Rick Scott: With Expanded Voucher Program, "Public Schools Will Just Simply Get Better"
As a businessman, Gov.-elect Rick Scott (R-FL) should know that taking away funding from something doesn't usually spur its vast improvement. Yet that's just what he claims will happen with Florida's public schools under his radical education plan.
Appearing on Fox News on Sunday, Scott defended his education reform proposal, which would allow a portion of the per-child state money spent on public education to follow each student to a school of their parents' choosing. "You as a parent, you know better what a child — your child needs than anybody else, more than any bureaucrat," said Scott. "So you should be able to send the child to a school whatever you want to go to. A public school, a charter school, any private school."
This could leave public schools in the lurch, a reality that the governor-elect firmly denies. Instead, Scott claims that when money is diverted from public schools, they "will just simply get better" and the schools that want to "thrive" will "make sure their teachers get paid the best."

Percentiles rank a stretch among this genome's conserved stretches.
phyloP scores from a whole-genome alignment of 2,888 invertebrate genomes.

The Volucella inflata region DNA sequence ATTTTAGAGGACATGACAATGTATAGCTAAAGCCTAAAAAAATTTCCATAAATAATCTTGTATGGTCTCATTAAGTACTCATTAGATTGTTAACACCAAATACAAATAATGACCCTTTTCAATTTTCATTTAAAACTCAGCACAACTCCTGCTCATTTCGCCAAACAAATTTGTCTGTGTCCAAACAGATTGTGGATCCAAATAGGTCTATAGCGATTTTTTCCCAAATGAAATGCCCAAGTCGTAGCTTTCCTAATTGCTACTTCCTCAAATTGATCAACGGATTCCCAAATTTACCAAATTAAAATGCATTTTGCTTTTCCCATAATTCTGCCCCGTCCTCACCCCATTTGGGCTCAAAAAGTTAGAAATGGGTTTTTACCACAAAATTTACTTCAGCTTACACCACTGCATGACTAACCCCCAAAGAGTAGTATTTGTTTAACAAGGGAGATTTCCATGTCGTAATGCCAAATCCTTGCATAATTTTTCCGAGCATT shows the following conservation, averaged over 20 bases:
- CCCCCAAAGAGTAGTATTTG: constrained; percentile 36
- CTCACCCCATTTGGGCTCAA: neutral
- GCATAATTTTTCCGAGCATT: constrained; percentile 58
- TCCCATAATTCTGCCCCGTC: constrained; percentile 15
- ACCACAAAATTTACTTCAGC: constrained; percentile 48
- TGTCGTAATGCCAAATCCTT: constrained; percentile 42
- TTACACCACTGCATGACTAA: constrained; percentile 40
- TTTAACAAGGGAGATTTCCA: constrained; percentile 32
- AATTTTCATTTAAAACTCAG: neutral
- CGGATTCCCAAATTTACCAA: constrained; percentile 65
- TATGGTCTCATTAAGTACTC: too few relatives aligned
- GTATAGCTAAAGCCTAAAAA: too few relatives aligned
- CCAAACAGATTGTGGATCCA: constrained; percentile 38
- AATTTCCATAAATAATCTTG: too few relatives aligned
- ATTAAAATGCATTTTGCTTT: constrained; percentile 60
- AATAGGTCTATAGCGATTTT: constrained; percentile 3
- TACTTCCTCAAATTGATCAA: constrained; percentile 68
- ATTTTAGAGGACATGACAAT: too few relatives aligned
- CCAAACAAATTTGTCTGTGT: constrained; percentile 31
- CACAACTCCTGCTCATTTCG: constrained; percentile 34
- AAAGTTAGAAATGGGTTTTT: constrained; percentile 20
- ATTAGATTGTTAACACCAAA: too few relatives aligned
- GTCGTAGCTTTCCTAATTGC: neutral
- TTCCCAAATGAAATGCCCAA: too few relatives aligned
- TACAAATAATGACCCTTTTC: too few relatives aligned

WALLACE: And what happens to public schools, I mean, if the money is basically going to the child rather than to the school, don't you run the risk everybody is going to end up going to private schools or other special kinds of schools, and the public schools are —
SCOTT: No. Absolutely not. Chris, absolutely not. Our public schools will just simply get better. Look, in any other-in anything else competition makes people better. This will do the same thing. If parents have the right to choose, the schools that want to continue to thrive, they'll pick — they'll get better. They'll have better, you know, their teachers, they'll have the best teachers, they'll make sure their teachers get paid the best. No, public schools will thrive with this. It will be way better for our public schools, and way better for our teachers, and way better for our students.
With funding drained from public schools, it's unclear how school boards will be able to pay teachers competitive salaries in an effort to attract top-notch educators, or how Scott expects them to "just simply get better." Then again, Scott has had trouble thinking plans all the way through before.